Oh, Dewey, Where Would You Put Me?

Oh, Dewey, Where Would You Put Me?

Oh, Dewey, Where Would You Put Me?

Oh, Dewey, Where Would You Put Me?

There aren’t many role models for male-partnered queer women to be out, or express pride. It inspired me that Ms. Gedlinske wears suits and ties, consistently acknowledging her identity instead of lying by omission, as I have. It has often felt easier to keep my story on a high shelf instead of constantly explaining myself.

I wanted to get married in jeans and a flowing white Indian blouse, like one of my heroines, Gloria Steinem. When I told my mother, she cried with the same bewilderment as she had when I came out as gay at 19. A purple pantsuit might have been a fun compromise. Instead, I listened to my mother and got married in a simple, short, unadorned white dress.

When the minister said, “An Episcopal marriage is between a man and woman,” I wanted to bash him over the head with my bouquet. I can still see the pain in the eyes of one of my queer friends at those words. Why didn’t I ask the minister to revise the script? Why was I chicken?

I’m not chicken anymore. I try to rewrite scripts all the time. I rallied a group of my students — all women of color, some also queer — to help me dismantle everything offensive about the Dewey Decimal system. We re-shelved a lot of the library. When I asked one student where queer books should go, her words brought tears to my eyes: “I want queer books to be everywhere. Because love is everywhere.”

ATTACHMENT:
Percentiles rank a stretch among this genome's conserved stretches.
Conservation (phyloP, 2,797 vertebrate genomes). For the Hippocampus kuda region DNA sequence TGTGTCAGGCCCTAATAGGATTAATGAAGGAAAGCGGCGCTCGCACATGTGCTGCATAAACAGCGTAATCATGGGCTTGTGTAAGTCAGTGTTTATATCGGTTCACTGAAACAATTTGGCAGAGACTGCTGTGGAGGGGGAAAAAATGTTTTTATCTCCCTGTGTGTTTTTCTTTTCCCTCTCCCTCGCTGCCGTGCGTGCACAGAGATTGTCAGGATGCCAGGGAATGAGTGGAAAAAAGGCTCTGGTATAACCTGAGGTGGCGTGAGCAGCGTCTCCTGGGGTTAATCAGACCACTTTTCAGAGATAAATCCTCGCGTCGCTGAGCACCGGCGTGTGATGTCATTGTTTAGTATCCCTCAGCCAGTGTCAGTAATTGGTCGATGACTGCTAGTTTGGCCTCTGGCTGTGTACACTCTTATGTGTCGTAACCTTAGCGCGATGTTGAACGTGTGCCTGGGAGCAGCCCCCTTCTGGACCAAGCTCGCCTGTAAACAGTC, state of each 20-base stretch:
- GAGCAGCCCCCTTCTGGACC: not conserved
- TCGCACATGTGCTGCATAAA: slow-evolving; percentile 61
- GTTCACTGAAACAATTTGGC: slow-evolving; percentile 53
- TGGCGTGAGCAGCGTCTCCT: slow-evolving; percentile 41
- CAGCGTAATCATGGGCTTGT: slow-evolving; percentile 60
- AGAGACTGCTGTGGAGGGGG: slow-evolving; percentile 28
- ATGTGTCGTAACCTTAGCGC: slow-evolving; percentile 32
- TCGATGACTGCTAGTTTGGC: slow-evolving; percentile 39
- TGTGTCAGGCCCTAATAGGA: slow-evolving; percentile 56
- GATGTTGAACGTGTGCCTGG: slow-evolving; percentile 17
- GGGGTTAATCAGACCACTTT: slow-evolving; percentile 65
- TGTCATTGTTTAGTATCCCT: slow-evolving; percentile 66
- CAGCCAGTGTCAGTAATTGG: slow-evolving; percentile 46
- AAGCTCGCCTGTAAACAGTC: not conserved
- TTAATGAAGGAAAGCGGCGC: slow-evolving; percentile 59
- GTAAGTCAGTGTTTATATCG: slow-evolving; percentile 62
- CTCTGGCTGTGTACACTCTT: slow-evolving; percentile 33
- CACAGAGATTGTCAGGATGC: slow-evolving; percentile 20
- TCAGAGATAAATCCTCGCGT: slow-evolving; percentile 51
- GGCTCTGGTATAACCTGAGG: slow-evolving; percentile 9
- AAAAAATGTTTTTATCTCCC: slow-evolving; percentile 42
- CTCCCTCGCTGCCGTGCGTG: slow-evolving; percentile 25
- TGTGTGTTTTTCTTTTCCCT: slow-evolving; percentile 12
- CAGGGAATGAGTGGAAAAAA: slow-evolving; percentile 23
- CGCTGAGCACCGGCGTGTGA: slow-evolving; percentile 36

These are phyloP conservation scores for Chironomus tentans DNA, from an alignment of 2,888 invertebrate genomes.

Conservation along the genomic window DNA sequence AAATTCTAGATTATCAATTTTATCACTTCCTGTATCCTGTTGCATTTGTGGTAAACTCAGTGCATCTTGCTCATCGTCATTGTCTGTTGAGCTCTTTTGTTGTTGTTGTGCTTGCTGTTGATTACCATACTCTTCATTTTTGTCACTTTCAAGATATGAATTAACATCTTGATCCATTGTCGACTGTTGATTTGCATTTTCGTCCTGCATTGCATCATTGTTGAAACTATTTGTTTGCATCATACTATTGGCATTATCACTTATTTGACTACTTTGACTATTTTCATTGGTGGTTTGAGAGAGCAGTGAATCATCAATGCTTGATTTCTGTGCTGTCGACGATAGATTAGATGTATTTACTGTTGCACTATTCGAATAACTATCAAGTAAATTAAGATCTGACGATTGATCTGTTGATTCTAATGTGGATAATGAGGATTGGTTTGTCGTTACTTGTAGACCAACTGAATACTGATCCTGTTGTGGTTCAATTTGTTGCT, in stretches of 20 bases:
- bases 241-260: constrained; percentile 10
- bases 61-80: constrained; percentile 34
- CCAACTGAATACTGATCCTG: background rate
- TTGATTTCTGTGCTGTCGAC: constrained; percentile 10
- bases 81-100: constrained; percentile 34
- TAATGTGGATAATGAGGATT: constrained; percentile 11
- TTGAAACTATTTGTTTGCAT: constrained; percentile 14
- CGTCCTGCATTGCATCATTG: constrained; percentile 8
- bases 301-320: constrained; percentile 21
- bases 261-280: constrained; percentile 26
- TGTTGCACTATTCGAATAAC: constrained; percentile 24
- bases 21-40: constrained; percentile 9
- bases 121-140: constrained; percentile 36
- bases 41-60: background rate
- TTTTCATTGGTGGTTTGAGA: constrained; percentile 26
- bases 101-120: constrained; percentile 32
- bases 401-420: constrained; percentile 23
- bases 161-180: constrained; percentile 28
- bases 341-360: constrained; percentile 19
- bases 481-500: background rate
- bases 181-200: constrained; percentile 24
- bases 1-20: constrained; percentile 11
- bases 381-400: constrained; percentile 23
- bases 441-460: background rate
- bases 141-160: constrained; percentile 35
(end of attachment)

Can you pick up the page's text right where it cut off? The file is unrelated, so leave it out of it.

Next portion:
My school library now contains 20,000 volumes. Like my relationship with Stefan, it’s ever-changing, always being recataloged. Becoming parents has been our most beautiful reclassification of all. Our daughters, now 8 and 2, have truly shown us the limitlessness of love.

These days our marriage is as capacious as a library, holding everything under the sun. It holds inside jokes, lying side-by-side, laughing in the dark. It holds pregnancy losses, my father-in-law’s Parkinson’s and dementia. It holds hospice. It holds our toddler’s giddy peals of laughter. It even holds my queerness, a rainbow sparkle dusted over the overflowing shelves of our life together.


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